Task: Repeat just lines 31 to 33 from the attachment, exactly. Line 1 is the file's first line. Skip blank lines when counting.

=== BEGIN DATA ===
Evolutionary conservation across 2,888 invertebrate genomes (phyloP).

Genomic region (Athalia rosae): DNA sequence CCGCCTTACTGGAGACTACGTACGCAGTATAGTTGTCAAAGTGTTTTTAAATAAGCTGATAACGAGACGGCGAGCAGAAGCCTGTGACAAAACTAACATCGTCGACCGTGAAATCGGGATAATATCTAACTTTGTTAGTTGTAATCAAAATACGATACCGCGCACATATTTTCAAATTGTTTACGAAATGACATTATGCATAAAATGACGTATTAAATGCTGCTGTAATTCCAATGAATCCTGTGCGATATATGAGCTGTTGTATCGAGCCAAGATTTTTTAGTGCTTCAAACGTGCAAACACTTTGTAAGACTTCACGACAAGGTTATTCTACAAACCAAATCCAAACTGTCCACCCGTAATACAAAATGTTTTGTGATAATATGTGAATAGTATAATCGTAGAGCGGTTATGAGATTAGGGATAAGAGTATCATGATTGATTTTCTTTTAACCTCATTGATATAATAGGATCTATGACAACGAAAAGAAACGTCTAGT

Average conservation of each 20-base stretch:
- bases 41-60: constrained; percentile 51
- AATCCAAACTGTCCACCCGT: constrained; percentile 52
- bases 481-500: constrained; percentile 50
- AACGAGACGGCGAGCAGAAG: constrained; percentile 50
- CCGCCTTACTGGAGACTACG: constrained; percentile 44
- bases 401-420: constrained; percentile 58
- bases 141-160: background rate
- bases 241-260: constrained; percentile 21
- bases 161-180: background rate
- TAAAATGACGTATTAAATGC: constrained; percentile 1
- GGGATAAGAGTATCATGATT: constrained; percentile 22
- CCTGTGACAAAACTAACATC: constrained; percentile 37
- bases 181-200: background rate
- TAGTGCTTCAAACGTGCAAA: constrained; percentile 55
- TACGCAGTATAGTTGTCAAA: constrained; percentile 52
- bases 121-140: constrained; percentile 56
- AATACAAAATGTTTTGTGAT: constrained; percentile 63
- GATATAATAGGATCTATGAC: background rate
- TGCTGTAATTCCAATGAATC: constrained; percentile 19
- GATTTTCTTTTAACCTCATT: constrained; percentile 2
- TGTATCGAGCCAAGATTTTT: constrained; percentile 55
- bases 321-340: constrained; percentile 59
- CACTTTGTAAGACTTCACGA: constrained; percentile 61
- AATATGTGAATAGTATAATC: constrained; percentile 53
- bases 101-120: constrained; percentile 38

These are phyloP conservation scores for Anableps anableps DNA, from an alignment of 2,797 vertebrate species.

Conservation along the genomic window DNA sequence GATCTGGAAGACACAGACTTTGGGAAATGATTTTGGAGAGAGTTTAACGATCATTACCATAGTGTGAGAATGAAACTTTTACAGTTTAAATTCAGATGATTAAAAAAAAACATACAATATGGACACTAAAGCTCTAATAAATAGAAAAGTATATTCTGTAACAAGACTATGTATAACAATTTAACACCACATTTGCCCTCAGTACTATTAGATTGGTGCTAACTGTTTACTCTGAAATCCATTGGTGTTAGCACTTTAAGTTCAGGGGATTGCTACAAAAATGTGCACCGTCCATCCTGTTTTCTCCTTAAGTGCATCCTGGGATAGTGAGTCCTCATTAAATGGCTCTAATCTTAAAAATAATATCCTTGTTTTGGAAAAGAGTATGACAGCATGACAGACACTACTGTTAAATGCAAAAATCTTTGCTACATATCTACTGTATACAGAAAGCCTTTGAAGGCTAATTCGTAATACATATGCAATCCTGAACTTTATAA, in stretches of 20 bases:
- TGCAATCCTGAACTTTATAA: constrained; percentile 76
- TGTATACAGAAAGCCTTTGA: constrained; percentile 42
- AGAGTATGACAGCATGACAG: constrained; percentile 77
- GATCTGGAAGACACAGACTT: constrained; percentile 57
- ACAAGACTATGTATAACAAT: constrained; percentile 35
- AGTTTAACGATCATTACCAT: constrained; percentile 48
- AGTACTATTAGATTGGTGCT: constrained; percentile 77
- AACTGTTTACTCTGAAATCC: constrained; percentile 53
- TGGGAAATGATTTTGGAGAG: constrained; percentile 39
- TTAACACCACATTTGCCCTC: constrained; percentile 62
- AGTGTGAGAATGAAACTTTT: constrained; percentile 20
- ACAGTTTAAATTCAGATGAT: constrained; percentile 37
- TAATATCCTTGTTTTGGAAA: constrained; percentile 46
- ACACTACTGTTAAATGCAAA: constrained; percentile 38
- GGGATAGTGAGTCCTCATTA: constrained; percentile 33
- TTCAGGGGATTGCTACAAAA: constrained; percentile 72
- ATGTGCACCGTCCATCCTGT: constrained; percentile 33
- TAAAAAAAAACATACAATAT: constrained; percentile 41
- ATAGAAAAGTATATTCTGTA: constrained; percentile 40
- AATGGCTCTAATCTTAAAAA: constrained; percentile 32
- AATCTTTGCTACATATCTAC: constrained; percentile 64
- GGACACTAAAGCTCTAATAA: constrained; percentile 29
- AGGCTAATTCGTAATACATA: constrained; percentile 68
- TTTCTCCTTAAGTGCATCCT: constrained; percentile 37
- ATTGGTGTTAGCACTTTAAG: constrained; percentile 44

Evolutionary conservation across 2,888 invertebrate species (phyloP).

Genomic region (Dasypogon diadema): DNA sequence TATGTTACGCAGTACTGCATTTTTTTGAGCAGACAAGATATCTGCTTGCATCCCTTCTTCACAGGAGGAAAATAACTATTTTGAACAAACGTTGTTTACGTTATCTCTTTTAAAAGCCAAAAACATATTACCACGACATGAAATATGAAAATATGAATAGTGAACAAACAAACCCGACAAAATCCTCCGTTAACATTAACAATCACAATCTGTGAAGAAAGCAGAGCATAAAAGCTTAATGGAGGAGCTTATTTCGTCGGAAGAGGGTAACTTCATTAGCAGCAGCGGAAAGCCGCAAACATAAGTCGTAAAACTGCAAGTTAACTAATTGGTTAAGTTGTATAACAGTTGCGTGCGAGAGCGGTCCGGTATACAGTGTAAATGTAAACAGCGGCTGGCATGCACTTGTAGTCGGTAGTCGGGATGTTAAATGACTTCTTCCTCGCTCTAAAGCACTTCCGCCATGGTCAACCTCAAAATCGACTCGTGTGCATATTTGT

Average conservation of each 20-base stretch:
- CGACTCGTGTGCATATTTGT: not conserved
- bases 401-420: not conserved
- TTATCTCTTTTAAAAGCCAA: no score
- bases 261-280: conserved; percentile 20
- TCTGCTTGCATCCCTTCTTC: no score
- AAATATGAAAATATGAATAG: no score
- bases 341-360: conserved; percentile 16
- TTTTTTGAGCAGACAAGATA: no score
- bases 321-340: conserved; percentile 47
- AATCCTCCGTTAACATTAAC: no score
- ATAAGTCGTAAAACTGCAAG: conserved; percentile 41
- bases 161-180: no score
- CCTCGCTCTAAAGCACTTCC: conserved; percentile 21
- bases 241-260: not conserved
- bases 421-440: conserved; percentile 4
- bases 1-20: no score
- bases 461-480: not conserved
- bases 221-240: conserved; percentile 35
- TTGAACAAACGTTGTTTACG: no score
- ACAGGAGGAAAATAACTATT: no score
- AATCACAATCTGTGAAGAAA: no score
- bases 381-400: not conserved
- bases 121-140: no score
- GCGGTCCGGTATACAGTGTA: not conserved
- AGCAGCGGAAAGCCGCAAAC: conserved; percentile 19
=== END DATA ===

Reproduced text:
- TGCAATCCTGAACTTTATAA: constrained; percentile 76
- TGTATACAGAAAGCCTTTGA: constrained; percentile 42
- AGAGTATGACAGCATGACAG: constrained; percentile 77